Date of Completion


Embargo Period



Labor Unions; Climate Change; Just Transition; Climate Justice; Labor Movements; Social Movements; Ecological Marxism

Major Advisor

Michael Wallace

Associate Advisor

Mary Fischer

Associate Advisor

Jeremy Pais

Associate Advisor

Lyle Scruggs

Associate Advisor

Brian Obach

Field of Study



Doctor of Philosophy

Open Access

Campus Access


Ever-growing levels of fossil fuel use are stretching planetary limits by raising greenhouse gas (GHG) emissions and air pollution to dangerous levels. The current carbon-based energy system is negatively affecting the health and quality of life of the world’s population and is disproportionately affecting marginalized populations. Despite the overwhelming scientific consensus about the causes and consequences of climate change, the political influence of the powerful fossil fuel industry, with support from other institutions governed by the dominant free market ideology of contemporary capitalism, has prevented the U.S. government from significantly reducing GHG emissions. This dissertation explores one of the major pillars of support for the fossil fuel regime—workers and unions. In particular, this study examines the nascent labor-climate movement embedded within the U.S. labor movement that is challenging the prevailing “Jobs vs. the Environment” master frame by targeting the state, the mainstream environmental movement, and the culture of the labor movement as a whole with an emerging counter-frame: “Clean Air and Good Jobs.”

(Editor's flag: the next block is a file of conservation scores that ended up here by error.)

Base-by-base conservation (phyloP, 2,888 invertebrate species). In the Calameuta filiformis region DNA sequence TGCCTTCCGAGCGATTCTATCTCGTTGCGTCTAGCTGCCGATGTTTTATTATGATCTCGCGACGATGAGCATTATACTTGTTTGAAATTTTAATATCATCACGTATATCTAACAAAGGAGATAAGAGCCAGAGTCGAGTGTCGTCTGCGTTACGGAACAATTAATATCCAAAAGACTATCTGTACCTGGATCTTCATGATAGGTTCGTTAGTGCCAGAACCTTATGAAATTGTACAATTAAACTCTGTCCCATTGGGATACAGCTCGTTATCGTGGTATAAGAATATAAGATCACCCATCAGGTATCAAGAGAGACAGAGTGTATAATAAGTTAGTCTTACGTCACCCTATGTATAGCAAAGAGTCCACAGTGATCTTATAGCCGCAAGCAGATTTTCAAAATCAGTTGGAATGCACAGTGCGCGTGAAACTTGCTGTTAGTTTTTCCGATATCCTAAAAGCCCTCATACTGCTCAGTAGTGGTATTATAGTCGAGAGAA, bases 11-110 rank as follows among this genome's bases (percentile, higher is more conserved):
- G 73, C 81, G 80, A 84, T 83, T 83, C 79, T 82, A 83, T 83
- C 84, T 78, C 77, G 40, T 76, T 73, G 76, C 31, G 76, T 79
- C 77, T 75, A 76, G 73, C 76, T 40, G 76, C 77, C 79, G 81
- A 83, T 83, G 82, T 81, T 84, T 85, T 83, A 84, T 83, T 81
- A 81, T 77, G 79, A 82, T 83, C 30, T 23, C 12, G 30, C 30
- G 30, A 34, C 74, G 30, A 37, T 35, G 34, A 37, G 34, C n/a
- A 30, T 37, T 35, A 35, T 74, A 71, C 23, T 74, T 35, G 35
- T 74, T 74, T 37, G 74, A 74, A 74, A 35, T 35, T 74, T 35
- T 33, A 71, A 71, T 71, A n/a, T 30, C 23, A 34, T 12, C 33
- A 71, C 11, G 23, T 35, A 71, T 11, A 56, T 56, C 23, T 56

Drawing insight from ecological Marxism, theories of the labor movement, collective action framing, contentious politics, and the multi-institutional politics perspective, this research explores the interplay between political opportunities, framing, and the tactical repertoires of this emerging movement. Through participant observation, in-depth qualitative interviewing, and content analysis of original source documents for three social movement organizations—one at the state level, one at the national level, and one at the international level—I identify three distinct but interconnected frames deployed by labor-climate activists ranging from relatively

moderate to transformatively radical in their prognosis: protective just transition, proactive just transition, and transformative just transition. I find the strategic use of these collective action frames can interact with the targets selected by activists and the existing political opportunity structure to help shape the tactics deployed by the movement. The findings of this study will increase our understanding of how various political actors can best construct linkages between economic, social and environmental reform agendas; which strategies are most successful for building broad support; and what forms of alliances are most conducive to supporting a rapid transition to a sustainable future.